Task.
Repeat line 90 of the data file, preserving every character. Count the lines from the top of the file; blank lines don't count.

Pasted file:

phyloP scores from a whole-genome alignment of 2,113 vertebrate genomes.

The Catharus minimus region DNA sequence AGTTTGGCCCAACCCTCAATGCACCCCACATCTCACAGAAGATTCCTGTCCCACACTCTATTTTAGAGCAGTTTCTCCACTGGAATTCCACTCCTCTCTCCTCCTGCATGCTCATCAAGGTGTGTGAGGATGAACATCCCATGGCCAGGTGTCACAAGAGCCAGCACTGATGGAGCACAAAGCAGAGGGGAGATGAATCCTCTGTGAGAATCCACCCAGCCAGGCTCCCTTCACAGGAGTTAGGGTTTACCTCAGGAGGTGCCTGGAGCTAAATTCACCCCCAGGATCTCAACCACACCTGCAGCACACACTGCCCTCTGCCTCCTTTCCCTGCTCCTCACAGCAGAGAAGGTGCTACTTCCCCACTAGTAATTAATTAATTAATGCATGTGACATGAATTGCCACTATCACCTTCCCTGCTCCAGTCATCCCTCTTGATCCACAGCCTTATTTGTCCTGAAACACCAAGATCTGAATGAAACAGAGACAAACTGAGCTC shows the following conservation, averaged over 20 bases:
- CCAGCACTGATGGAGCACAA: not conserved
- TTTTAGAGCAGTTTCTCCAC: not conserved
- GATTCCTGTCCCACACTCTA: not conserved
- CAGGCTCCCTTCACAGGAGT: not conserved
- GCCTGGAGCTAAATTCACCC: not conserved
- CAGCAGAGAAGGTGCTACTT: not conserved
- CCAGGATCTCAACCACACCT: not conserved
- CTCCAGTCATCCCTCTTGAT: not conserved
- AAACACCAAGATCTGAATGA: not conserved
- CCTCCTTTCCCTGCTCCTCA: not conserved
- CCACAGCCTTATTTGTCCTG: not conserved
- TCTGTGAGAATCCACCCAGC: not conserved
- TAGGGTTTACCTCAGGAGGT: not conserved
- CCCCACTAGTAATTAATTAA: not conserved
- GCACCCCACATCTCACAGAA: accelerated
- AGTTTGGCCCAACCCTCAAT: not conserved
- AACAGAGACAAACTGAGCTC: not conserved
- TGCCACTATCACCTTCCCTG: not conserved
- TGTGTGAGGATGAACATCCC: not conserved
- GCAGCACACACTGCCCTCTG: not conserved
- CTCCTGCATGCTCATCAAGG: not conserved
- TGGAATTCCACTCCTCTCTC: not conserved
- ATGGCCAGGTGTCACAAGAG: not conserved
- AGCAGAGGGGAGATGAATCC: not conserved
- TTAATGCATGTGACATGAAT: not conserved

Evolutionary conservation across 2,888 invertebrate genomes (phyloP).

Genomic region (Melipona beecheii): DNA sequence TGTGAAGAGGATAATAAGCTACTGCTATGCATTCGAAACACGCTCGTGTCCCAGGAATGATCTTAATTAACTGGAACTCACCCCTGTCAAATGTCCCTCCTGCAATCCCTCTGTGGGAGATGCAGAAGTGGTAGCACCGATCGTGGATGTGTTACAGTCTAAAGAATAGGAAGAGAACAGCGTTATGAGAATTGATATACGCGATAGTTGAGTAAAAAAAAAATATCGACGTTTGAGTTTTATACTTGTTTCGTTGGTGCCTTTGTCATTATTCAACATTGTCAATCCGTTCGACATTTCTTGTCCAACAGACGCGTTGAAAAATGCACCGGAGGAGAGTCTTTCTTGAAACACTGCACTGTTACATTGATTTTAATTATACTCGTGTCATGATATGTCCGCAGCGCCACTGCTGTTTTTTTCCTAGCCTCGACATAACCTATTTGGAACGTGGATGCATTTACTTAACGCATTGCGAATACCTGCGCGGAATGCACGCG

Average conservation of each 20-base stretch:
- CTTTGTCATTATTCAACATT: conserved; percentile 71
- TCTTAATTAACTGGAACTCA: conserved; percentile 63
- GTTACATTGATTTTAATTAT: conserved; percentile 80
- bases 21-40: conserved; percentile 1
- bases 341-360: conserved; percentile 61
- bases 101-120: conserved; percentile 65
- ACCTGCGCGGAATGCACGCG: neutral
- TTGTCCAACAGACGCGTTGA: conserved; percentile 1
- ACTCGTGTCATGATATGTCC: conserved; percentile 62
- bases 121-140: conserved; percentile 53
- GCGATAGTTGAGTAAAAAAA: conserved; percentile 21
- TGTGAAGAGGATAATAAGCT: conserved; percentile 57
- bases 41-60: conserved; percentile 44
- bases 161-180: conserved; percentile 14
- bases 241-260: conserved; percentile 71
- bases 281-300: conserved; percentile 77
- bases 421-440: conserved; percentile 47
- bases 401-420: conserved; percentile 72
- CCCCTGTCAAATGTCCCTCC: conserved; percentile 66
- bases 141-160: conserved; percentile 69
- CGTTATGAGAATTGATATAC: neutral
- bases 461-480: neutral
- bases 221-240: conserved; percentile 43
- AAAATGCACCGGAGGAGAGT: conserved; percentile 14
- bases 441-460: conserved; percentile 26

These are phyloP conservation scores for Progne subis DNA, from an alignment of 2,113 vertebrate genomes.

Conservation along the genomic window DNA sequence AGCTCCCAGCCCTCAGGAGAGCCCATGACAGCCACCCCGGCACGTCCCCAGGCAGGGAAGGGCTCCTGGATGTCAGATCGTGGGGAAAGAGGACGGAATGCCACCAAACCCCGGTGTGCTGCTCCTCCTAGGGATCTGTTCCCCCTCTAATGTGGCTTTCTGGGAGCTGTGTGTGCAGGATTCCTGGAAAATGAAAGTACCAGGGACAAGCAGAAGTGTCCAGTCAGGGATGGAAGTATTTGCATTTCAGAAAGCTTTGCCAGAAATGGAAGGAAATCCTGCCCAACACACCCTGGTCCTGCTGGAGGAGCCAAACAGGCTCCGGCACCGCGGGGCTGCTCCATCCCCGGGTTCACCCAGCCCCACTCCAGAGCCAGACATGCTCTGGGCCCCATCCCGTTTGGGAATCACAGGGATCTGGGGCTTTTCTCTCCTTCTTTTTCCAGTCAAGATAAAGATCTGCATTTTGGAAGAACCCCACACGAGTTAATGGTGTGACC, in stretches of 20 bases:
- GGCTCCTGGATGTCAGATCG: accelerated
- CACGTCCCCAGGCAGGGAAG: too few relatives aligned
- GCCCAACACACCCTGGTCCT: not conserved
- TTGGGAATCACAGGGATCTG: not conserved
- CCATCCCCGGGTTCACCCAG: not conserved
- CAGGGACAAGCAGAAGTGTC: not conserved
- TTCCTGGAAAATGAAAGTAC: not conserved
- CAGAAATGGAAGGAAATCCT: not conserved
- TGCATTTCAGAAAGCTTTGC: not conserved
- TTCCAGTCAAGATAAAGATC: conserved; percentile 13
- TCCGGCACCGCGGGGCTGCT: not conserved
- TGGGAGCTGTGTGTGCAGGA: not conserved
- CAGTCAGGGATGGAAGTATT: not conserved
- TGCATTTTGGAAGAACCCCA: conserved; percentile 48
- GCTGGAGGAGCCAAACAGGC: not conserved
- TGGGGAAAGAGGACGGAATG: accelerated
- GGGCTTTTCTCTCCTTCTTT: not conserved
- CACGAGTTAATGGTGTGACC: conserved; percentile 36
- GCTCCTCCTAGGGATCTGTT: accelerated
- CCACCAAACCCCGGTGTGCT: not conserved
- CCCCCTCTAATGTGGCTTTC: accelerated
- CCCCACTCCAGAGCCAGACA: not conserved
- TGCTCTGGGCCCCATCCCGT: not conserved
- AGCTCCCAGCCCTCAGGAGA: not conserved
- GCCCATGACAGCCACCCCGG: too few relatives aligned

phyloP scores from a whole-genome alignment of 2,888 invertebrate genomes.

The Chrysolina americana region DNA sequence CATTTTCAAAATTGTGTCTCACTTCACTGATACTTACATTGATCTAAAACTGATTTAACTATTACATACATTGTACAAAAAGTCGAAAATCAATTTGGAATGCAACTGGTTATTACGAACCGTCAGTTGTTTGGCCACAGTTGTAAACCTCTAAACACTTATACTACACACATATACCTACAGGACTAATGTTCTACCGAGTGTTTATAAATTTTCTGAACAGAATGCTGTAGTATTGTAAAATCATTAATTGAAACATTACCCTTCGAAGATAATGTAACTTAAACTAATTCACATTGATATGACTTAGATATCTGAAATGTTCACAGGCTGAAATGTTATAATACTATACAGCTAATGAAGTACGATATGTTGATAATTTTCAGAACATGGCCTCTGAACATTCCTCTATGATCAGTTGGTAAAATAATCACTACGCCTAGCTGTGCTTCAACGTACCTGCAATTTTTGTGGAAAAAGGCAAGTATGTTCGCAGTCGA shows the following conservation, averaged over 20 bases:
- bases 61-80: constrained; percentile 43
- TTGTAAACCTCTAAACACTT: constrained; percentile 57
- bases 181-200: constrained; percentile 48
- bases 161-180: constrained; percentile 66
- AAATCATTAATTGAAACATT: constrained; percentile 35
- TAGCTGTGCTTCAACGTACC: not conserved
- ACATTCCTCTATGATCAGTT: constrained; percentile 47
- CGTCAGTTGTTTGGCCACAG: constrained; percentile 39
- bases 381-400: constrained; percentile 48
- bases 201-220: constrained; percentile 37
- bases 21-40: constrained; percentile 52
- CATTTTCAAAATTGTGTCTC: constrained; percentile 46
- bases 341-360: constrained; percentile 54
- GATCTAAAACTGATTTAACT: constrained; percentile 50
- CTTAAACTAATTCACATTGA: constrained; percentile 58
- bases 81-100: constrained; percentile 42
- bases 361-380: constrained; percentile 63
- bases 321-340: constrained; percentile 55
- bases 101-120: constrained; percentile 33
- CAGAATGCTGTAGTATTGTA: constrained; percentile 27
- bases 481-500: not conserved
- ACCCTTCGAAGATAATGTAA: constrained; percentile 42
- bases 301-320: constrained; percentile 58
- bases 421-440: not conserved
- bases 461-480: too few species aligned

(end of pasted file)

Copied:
- TAGCTGTGCTTCAACGTACC: not conserved